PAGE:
See Snapshots archive.
Snapshot for November 28, 2007.
When steady wage growth meets faster inflation
With energy costs rising quickly, up 1.4% last month and 14.5% over the past year, inflation accelerated in October, up 3.5% compared to last October. If higher overall inflation like this persists, what impact is it likely to have on wage growth and consumer spending?
The hourly wages of most workers—blue-collar workers in manufacturing and non-managers in services—have been growing at around 4% per year in recent months, and this has been fast enough wage growth to consistently beat inflation and boost these workers’ buying power.
Last month, however, faster price growth caught up to hourly wages, and real hourly wage growth was essentially flat-up 0.2%, when adjusted by the Consumer Price Index for All Urban Consumers (see Chart). Since average weekly hours worked have also held steady or fallen slightly, real weekly earnings were also flat in October (no change on a yearly basis).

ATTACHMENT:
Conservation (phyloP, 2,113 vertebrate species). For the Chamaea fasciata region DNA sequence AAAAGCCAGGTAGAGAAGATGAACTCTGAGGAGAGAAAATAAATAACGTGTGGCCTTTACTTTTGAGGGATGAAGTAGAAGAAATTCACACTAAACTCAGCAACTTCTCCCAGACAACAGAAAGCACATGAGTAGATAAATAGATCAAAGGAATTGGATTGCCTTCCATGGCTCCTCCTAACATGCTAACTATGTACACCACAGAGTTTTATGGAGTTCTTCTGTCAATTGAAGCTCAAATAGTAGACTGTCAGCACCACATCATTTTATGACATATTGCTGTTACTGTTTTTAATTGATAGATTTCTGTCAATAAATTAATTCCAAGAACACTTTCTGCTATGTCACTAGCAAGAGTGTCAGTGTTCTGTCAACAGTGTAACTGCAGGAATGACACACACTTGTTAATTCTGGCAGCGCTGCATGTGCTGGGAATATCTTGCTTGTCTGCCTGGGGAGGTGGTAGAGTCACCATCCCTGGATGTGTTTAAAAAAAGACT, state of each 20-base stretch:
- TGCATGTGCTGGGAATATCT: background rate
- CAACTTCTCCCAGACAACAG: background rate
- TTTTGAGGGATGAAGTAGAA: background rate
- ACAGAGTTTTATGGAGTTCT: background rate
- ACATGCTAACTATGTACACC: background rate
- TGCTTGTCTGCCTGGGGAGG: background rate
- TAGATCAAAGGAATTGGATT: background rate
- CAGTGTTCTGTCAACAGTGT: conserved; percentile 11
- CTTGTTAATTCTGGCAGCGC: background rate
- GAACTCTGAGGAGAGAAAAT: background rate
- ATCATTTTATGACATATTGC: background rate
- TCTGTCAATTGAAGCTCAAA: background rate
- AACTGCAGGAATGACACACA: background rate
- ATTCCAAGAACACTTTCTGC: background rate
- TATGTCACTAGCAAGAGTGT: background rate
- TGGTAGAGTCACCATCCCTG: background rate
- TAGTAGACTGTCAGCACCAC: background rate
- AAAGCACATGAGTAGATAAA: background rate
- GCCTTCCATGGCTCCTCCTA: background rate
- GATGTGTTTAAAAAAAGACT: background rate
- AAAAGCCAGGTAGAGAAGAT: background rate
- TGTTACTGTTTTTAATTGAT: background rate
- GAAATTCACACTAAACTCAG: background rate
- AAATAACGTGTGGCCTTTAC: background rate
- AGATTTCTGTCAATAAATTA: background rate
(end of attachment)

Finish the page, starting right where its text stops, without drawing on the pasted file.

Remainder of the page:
Though job market reports have been mixed, the consensus among economists is that unemployment, which has begun to increase, is likely to continue rising in coming months. It is certainly unlikely that wage growth will accelerate in this climate, and more likely that both hourly wage growth and average weekly hours will slow. If so, the combination of faster inflation and steady or slowing wage growth will reduce the buying power of many workers.
This, in turn, has the potential to slow consumer spending, a key factor that has been driving the economy forward in recent quarters. In other words, last month’s lack of real wage growth may be a harbinger of where this important indicator is heading in future months.